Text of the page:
women in travel
Canadian Travel Press
Issue Date: Sep 30, 2019
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Adventure Canada’s Ilulissat tours offer (n)ice viewings


(Photo above: Adventure Canada uses Zodiacs on its excursions among icebergs near Ilulissat, Greenland.)

Adventure Canada clients who scoop up some ice on Zodiac tours off the coast of Ilulissat, Greenland, to place in upcoming drinks in their ship’s lounge can expect that that ice predates the alcohol they’re enjoying.

In fact, it probably well predates that alcohol, says environmental geoscientist Charlotte Mougeot, who lectures on Adventure Canada’s High Arctic sailing from Resolute Bay, Nunavut
to the west coast of Greenland.

“If you want to pick up some very old ice [that’s bobbing in the water] the likelihood is that that ice is 20,000 to 30,000 years old,” she says.

The Ilulissat area is home to the Jakobshavn Isbræ Glacier, which Adventure Canada labels “the fastest-calving glacier in the world (and which) spills thousands of enormous icebergs” into ocean waters every year.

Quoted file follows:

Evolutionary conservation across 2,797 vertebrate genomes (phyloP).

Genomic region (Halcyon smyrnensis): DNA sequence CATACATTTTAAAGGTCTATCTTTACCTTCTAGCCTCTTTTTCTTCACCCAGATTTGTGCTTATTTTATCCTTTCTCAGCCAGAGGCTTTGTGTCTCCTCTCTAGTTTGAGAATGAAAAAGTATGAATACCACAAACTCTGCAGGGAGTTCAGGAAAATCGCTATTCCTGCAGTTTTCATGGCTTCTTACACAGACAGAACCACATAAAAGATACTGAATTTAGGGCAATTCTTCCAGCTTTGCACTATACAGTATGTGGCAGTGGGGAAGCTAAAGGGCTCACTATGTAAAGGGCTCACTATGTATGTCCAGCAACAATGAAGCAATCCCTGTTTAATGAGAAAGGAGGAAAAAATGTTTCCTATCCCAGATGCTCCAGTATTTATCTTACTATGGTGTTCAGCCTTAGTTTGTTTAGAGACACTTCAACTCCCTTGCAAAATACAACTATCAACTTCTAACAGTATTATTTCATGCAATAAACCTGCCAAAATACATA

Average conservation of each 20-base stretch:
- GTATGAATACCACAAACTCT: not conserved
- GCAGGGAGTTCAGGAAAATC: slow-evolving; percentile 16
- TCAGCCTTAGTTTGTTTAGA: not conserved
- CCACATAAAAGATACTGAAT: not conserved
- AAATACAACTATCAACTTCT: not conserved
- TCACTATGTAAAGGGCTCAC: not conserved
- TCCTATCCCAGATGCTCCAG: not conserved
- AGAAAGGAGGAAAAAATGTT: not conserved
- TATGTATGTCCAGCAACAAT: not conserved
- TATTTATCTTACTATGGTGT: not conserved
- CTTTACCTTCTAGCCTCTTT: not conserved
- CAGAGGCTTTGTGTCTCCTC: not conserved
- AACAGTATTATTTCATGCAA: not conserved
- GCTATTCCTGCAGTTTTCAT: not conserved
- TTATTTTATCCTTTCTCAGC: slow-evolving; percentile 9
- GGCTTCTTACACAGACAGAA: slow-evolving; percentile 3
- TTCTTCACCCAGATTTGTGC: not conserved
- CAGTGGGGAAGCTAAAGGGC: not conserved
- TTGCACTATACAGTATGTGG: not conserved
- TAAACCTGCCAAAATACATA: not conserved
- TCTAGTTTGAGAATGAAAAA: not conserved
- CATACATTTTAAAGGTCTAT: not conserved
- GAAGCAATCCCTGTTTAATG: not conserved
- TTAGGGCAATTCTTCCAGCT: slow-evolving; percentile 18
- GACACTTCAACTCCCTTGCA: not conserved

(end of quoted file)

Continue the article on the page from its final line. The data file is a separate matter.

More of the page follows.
The glacial ice works its way into the Arctic ocean waters, with some of that ice being small enough to scoop up by hand, while other ice forms can be massive.

Ilulissat, which translates as icebergs and was the birthplace of famed polar explorer Knud Rasmussen, is also seen as a prime spot to see the effect global warming is having on the Arctic.

Ilulissat-area icebergs – one of which, some speculate, was responsible for sinking the Titanic – can look large to those in the Zodiacs. Most of a ‘berg is submerged and, therefore, invisible to people above the waterline.

Guide Jim Narraway notes the Zodiacs have to keep a careful distance from icebergs, with “impact waves” a possibility if a large chunk of ice breaks free and crashes into the water.

Travelling among the imposing icebergs is dramatic, says Mougeot, who’s worked in different Arctic regions.

“This is my favourite Zodiac ride in the world,” she says of the Ilulissat excursions.